It is not only important for companies to make their CSR values known and aligned to the consumer, but to do so in a way that promotes trust in the brands/products. Overall skepticism in companies’ CSR initiatives has decreased from 2006 to 2007, as shown in Figure 2. At the same time, there has been a simultaneous increase in the number of consumers who think companies are more responsible now versus several years ago. While many consumers remain unsure of the details, the corporate world does, as a whole, appear to be making some progress.
The media is likely to have played a role in these shifting attitudes. As an independent source, the media can provide a sense of authenticity to the consumer. And, environmental consciousness is currently a fashionable subject for the media, as newscasts celebrate breakthroughs in eco-friendly buildings or major publications devote cover stories to eco-topics.
Although skepticism is on the decline, a majority of consumers are still more skeptical than convinced that companies are completely truthful when touting their environmentalism. More than seven out of 10 consumers are unsure which companies are telling the truth and more than two-thirds do not think companies are being genuine. Demographic variables affect trust in CSR: men want more proof than women, as do seniors and those with a college degree or higher. So brands within a high concentration of these demographics will want to pay particular attention to this need.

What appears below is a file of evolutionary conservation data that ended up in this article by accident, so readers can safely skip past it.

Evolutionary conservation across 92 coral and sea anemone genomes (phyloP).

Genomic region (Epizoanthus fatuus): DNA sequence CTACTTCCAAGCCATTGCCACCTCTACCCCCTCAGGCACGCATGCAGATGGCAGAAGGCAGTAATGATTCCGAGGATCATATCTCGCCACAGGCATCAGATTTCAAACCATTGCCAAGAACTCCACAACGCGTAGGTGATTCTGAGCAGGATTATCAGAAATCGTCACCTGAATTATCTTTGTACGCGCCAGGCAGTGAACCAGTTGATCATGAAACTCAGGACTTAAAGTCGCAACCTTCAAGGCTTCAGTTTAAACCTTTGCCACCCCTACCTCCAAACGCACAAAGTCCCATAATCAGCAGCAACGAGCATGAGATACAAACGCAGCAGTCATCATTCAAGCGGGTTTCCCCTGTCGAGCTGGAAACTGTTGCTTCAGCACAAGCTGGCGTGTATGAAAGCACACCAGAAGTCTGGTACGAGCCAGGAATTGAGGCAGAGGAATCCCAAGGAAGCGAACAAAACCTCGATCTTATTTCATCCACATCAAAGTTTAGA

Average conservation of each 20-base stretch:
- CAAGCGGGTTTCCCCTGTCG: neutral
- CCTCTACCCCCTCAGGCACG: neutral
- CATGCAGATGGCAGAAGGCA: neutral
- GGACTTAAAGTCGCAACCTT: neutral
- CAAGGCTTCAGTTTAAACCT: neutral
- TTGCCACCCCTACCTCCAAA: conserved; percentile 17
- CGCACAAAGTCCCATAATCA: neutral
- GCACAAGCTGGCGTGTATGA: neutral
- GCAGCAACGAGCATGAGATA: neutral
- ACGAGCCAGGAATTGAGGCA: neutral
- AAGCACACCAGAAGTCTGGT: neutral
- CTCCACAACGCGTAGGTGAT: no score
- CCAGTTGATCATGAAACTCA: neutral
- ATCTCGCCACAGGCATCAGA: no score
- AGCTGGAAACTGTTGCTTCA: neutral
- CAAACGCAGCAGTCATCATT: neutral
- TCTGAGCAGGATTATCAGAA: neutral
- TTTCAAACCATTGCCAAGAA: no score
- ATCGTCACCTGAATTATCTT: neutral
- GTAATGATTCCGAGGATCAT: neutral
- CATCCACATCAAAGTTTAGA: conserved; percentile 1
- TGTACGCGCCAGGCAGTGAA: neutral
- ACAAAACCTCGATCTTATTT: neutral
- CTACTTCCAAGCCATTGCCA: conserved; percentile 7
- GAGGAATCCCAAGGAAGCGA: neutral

Sources of Influence for CSR
Successful CSR communication is, in part, about the right message and the right amount of information, and also about the right vehicle. Most consumers prefer to learn about CSR through media, which is likely due to its overall role in consumers’ routines. LOHAS consumers, on the other hand, rely more heavily on independent third party groups because of their skepticism and lack of trust in companies.
Company websites and product packaging also play very important roles for consumers. That these are both vehicles the company controls makes them much easier to utilize. Incorporating some mention of CSR in product packaging—packaging being highly influential at the point of purchase—can be a very effective tool in impacting consumer behavior. While there is limited “real estate,” it is an important place to remind consumers what the brand stands for.
Packaging can also be used to drive consumers to the website, where they can find additional detailed CSR information. Website content should be designed to provide consumers as much (or as little) information as they want, and also link to other outside resources on the topic. Additionally, websites can provide consumers, especially LOHAS consumers, a vehicle for their CSR reports, thereby providing both transparency and substantiation of environmental and social efforts.
As people continue to strive for a feeling of connection by participating and expressing their values through their purchasing behavior, it is important for companies to develop a sound CSR strategy. Brands and companies that can support this interest in sustainable consumption and make a positive contribution appealto consumers’ current sentiments, particularly in today’s ethical consumerism marketplace.NW